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Game-changing moment in US politics

An unprecedented number of women of colour, particularly Black women, are running for and winning public office

Game-changing moment in US politics

History continues to be made across the United States of America as an unprecedented number of women of colour, particularly Black women, are running for and winning public office. Ayanna Pressley has added her story to this game-changing moment in time, with her victory against House veteran Michael Capuano to secure the Democratic nomination to the U.S Congress in a Massachusetts district that covers much of Boston and some of its suburbs.

Pressley will not face a Republican opponent in the November midterm elections, thus securing her place in history as the first Black woman to represent Massachusetts in Congress. Pressley's win, on her progressive campaign that challenged much in the political status quo, may just symbolise the changing face of the political arena, as women of color lead the narrative of the shift the American people are seeking in government.

Going by polls before the election, Pressley wasn't supposed to win. As recent as August 2 surveys showed Capuano, who had served unchallenged in Congress for two decades, with a solid lead over the former city councilwoman. Yet, Pressley is no stranger to electoral upsets and history-making wins. She was first elected to the Boston City Council in 2009, becoming the first woman of color ever elected to that body. In 2011 and 2013, Pressley made history as the first person of color, and the first woman in 30 years, to top the ticket during her reelection campaigns.

On the day of the congressional election, Pressley told reporters, "this is a fight for the soul of our party and the future of our democracy. This is a disruptive candidacy, a grassroots coalition. It is broad and diverse and deep. People of every walk of life."

Pressley ran on a campaign that was further to the left than her opponent Capuana, who is also seen as a progressive. Pressley's Equity Agenda as she tilted it, sought change on a number of issues including immigration, criminal justice reform, healthcare, the environment, and housing. Pressley backs Medicare-for-all and the abolition of ICE (Immigration and Customs Enforcement). Pressley noted that her campaign slogan "change can't wait," was in reference to those who claimed her candidacy was disrupting the traditional order of Boston politics. "My mother did not raise me to ask for permission to lead," she said during her victory speech on Tuesday.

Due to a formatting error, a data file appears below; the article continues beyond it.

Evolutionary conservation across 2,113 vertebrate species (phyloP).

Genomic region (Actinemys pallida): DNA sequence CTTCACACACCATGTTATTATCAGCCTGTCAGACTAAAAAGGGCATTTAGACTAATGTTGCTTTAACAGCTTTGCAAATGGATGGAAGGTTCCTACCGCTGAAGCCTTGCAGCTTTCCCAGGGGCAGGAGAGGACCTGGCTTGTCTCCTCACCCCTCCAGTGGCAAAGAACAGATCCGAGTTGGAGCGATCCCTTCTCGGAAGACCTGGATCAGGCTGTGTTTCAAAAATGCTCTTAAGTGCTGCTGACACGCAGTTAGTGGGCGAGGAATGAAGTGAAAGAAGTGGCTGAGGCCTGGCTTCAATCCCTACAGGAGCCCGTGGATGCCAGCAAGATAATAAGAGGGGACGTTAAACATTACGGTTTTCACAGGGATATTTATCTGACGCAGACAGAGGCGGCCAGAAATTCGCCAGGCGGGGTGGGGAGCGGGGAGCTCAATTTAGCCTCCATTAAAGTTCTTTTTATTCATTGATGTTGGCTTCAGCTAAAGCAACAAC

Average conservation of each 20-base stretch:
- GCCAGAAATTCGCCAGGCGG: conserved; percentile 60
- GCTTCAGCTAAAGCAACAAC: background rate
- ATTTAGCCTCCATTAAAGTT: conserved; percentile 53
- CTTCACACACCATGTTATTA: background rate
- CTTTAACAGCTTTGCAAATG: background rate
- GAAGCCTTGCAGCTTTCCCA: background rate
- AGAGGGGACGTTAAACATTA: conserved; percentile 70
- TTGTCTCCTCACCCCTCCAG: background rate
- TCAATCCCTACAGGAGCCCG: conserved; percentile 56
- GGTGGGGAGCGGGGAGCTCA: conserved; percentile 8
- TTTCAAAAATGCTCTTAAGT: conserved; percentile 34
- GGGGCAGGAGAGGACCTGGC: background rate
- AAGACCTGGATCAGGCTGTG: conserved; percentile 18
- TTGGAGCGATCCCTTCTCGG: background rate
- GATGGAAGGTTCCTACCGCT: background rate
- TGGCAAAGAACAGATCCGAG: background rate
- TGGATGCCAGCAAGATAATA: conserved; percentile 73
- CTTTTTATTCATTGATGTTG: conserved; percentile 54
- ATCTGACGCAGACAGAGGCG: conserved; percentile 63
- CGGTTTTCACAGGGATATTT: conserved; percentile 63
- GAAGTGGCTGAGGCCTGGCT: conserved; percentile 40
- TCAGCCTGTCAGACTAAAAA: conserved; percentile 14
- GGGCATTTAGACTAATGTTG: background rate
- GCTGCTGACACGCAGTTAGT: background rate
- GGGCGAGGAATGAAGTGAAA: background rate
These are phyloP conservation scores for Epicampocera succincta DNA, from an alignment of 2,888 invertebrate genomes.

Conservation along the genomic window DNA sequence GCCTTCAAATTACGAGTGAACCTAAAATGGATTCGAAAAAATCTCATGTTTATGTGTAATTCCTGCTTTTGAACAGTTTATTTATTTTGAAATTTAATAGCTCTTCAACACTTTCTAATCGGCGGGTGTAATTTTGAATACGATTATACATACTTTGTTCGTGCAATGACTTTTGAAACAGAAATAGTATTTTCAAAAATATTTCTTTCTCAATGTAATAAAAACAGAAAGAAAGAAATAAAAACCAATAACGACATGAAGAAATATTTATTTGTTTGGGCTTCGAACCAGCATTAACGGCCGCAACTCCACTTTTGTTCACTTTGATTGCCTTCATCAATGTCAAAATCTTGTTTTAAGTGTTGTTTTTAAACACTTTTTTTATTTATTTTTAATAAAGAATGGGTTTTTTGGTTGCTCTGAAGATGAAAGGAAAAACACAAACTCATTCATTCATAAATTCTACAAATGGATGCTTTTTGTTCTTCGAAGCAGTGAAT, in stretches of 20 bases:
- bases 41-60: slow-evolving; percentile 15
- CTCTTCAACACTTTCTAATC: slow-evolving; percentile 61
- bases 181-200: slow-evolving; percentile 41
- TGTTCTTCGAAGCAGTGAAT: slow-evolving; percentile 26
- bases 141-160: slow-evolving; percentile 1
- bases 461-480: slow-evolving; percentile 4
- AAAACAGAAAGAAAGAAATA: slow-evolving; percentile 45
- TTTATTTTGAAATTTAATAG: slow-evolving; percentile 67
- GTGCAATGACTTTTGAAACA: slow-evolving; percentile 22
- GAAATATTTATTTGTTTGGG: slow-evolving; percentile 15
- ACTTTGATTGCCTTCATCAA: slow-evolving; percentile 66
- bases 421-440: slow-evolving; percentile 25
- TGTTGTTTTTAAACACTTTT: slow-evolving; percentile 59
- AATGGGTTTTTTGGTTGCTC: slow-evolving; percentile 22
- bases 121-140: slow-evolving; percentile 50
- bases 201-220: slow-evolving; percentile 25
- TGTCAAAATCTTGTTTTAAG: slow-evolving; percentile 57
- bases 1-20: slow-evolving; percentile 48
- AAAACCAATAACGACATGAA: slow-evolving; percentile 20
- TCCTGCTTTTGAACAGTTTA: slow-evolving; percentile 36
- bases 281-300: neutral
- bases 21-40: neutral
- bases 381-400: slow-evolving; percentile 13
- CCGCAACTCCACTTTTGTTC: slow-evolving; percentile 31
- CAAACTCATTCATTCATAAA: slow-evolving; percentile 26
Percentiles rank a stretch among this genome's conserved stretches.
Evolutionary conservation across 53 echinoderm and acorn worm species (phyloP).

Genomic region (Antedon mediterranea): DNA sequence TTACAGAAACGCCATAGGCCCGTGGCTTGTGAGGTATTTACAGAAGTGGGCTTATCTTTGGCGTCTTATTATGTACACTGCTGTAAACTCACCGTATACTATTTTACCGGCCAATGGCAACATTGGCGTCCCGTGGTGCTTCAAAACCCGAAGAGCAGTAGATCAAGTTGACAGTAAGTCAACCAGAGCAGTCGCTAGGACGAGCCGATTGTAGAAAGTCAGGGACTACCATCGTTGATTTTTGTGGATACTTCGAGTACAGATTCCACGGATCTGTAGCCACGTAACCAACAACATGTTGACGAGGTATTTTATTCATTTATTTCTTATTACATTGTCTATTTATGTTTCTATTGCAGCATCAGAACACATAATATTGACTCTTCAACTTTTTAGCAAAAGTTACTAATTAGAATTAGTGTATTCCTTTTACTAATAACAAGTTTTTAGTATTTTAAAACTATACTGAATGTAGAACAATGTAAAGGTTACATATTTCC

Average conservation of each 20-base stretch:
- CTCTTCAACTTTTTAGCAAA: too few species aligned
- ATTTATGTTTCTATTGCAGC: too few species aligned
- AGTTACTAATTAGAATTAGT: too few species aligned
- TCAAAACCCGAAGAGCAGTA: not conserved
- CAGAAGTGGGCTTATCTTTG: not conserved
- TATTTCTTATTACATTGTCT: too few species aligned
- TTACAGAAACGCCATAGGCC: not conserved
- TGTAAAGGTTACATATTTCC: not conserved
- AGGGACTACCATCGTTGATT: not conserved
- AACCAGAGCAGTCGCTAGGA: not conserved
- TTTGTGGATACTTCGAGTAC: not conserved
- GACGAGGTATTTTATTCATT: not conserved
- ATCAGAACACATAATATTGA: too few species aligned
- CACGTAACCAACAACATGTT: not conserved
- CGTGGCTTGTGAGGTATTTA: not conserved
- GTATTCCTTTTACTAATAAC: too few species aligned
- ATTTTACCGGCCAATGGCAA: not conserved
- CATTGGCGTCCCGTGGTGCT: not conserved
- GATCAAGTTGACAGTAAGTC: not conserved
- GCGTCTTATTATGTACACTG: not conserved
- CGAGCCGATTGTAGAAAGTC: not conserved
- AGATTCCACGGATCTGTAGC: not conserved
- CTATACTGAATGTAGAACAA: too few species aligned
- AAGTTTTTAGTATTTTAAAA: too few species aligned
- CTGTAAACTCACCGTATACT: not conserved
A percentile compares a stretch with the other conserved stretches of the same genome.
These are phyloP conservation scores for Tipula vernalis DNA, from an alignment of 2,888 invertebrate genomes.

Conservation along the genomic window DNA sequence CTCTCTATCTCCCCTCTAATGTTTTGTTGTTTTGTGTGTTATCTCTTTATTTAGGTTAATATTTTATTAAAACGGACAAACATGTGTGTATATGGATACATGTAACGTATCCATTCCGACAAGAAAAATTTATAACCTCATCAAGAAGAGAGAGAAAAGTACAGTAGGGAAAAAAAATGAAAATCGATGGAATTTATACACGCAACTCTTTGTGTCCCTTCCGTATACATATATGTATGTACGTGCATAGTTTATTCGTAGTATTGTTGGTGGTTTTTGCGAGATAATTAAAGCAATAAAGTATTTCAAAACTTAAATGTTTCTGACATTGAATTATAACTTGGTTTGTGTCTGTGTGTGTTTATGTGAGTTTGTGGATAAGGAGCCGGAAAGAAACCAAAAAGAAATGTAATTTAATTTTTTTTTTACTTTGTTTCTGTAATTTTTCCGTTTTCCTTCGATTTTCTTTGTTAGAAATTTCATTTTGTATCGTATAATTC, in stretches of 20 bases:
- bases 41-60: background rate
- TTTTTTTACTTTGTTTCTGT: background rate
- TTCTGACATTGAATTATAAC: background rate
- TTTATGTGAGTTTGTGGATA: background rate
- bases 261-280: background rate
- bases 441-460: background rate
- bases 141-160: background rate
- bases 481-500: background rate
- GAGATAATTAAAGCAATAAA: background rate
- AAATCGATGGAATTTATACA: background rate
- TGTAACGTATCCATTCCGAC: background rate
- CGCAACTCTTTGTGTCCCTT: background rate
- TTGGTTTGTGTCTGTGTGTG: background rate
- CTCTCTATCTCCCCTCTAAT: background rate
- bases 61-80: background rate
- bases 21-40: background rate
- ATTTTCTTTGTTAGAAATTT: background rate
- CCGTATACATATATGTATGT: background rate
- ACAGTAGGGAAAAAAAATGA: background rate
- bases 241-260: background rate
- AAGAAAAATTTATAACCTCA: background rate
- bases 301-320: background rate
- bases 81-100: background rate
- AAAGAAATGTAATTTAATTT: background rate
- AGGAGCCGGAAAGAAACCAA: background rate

Pressley's victory comes with a backdrop of happenings in the city of Boston which has a history of high racial tensions. Yet, Pressley has noted that her candidacy goes beyond race and speaks to people from all walks of life who want something different in their government.

"I have been really furious about the constant charges being lobbed [thrown] against me about identity politics that, by the way, are only lobbed against women and candidates of color," she stated during one debate. "I happen to be Black and a woman and unapologetically proud to be both, but that is not the totality of my identity."

During her victory speech at IBEW local 103, Pressley focused on the need for policy change in the era of Donald Trump, who she called a "racist, misogynistic, truly empathy-bankrupt man." But Pressley also noted that these injustices and inequalities existed long before Trump got into the White House.

"Some of those policies were put in place with Democrats in the White House and in control of our congress. Policies that have become so ingrained in our daily lives that we have almost convinced ourselves that there wasn't anything we could do about it. But as we now know, change can't wait," Pressley proclaimed. "Because for the families and victims of gun violence, change can't wait. For our brothers and sister behind the wall, change can't wait. To women, whose rights are perpetually under attack, change can't wait," she said.

Pressley looked to the future during her speech, noting, "It is time to show Washington D.C., both my fellow Democrats, who I hope will stand with us, and the Republicans that stand in our way, and everyone in the seventh congressional district, that change isn't waiting any longer. We have arrived, and the future belongs to all of us."

(The writer is the Social Media Editor of People's World. The views expressed are strictly personal)

Chauncey K. Robinson

Chauncey K. Robinson

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